Michelle Gillett

Michelle Gillett
Michelle Gillett won the Backwaters Press Poetry Prize for Blinding the Goldfinches, selected by Hayden Carruth and published in 2005. She has won poetry awards from the Massachusetts Cultural Council and recently published work in Upstreet, Salamander, The Comstock Review, Southern Poetry Review and Orion. She received an M.F.A. from Warren Wilson College.


What dream was lost when the fox's cry broke into the dark
calling his mate across the field, and woke me to the dark?
No one speaks the language anymore, those who escaped
blamed hunger or weather when they spoke of the dark.

One summer, we traveled from country to country.
High on the mountain, village men stoked fires in the dark.

Only a thin pane between us and the frozen world—
the cold carries the smell of wood smoke in the dark.

Remember Audrey Hepburn in "Wait Until Dark,"
smashing the lights, making a deadly joke of the dark?

What faith we have in sleep, trusting our bodies will wake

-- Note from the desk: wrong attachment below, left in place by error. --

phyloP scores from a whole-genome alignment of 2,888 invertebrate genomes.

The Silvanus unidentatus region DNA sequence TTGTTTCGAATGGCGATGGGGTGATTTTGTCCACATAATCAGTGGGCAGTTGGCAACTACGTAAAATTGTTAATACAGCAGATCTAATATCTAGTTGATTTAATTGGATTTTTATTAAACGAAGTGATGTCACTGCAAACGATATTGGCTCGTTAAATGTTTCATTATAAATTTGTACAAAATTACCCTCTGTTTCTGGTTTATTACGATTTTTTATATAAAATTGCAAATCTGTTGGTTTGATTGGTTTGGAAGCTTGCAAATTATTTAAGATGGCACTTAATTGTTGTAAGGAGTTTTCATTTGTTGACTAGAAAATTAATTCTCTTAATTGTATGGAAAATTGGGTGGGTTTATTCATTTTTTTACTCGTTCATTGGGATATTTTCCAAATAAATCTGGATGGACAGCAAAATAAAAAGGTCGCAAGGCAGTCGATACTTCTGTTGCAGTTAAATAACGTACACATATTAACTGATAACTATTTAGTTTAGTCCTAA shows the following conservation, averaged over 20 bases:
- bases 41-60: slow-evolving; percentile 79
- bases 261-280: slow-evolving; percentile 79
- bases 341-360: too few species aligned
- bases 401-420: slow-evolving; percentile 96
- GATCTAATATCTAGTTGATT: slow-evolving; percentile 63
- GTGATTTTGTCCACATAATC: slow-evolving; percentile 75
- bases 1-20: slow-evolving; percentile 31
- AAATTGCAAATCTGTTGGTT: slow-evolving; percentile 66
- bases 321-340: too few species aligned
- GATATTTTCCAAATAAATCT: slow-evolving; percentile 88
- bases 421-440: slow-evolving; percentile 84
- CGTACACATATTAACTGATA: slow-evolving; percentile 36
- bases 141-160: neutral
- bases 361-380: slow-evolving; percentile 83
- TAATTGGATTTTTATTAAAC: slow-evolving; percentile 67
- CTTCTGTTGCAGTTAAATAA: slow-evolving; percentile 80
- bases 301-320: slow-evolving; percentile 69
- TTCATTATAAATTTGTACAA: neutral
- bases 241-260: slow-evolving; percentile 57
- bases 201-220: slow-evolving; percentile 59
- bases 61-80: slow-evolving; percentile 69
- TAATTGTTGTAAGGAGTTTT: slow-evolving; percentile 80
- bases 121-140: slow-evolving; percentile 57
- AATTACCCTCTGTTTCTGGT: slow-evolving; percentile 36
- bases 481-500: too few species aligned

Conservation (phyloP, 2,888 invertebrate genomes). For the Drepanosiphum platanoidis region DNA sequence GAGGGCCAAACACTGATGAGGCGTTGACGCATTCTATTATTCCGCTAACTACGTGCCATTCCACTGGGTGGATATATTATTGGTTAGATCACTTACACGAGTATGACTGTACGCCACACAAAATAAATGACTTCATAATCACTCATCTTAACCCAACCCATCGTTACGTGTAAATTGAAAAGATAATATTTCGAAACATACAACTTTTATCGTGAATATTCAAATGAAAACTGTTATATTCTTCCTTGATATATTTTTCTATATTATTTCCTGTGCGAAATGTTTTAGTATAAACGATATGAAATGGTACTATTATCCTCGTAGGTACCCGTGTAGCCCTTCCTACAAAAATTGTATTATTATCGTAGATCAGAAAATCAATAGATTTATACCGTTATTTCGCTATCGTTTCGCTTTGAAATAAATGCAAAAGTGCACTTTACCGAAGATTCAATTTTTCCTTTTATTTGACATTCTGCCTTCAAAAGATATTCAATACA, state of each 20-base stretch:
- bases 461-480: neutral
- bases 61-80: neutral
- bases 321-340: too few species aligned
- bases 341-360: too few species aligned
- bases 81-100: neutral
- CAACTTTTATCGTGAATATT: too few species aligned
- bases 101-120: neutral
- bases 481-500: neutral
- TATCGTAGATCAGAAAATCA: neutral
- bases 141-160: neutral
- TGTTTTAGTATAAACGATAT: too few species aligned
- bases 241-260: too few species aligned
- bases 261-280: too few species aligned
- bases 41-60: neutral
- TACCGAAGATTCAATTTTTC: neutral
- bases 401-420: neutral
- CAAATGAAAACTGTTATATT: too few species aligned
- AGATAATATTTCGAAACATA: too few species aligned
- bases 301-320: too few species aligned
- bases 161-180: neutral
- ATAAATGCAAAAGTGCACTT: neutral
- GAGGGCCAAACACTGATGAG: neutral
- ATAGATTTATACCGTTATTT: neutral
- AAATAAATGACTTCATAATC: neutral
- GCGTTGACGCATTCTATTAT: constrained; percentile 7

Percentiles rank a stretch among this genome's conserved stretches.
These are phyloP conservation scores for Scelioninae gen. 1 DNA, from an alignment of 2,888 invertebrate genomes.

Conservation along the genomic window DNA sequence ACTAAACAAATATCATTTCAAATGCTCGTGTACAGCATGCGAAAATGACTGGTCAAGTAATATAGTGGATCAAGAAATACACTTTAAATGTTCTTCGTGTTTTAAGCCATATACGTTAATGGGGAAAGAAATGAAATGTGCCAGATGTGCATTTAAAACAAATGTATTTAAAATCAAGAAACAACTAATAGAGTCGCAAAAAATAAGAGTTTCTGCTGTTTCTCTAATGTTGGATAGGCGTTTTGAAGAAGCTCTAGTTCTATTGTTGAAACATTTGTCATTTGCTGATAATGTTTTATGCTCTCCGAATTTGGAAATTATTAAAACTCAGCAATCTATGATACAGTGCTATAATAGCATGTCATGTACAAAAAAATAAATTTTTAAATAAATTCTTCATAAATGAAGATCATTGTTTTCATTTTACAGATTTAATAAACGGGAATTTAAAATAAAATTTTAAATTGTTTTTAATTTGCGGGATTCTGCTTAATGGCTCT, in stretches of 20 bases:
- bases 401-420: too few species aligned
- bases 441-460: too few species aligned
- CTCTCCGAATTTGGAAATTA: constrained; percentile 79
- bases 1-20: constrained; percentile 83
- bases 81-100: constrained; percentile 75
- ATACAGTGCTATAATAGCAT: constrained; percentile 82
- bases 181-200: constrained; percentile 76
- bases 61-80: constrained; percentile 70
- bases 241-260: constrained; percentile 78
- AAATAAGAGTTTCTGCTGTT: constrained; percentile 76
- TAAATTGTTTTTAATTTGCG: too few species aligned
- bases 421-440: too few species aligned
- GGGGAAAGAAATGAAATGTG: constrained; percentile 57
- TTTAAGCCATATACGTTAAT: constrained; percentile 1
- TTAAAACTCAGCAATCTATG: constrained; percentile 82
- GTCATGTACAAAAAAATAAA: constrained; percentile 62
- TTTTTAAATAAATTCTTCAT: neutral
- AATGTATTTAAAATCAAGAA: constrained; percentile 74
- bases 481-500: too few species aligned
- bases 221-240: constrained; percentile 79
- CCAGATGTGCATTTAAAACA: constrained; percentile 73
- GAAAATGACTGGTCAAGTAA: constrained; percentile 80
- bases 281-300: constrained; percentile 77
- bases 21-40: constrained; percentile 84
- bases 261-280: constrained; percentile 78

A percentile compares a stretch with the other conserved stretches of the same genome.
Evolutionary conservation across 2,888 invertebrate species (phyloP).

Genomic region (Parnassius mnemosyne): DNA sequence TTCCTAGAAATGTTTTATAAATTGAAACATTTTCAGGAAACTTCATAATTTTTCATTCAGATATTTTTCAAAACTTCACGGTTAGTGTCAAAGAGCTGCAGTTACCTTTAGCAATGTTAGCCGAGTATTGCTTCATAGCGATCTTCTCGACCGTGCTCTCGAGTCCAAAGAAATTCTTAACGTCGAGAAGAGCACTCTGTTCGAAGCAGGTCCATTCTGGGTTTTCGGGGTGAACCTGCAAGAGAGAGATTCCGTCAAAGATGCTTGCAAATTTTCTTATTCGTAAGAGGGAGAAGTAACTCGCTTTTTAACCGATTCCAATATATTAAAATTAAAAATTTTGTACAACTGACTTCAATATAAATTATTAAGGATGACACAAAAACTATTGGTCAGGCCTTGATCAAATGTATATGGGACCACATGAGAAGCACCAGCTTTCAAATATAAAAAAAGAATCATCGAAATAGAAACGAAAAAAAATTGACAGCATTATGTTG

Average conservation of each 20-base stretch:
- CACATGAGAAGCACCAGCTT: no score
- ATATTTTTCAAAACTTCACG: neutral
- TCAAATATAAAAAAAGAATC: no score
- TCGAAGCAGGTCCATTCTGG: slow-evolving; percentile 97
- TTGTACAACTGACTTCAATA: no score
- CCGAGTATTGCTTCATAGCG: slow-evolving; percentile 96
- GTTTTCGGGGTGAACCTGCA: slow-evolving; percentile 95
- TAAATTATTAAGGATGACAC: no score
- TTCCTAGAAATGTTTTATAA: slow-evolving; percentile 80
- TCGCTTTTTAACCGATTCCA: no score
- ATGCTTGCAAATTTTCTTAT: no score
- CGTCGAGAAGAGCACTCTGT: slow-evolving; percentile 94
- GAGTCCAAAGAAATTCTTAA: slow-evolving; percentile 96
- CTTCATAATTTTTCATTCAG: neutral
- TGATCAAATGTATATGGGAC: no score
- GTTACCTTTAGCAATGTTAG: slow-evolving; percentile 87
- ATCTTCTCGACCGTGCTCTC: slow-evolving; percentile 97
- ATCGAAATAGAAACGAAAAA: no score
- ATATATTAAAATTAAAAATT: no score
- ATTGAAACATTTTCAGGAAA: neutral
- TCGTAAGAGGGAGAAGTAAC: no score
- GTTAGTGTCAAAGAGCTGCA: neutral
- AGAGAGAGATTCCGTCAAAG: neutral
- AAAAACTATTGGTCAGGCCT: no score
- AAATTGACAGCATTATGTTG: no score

while night fills our vacancies—shadow-strokes in the dark.

"Time hurries by and we're here and we're gone," warns the song.
Someone used to whisper Michelle and hold me in the dark.

Coming About

The boat loves the water
the way pages are bound to a book
on the table by the window. Salt breeze
turns the pages, fills the jib. Coming about,
the boat leans close to the surface—
they almost touch, the real and reflected.  
But the boat is turning back to the dock.  
In a wake of light, the water hurries after.
There is something I need to tell you.
But the day, half-finished
like a story that keeps unfurling,
foreshadows a different ending.
Why else would I put down the book
and wait for you to come through the door?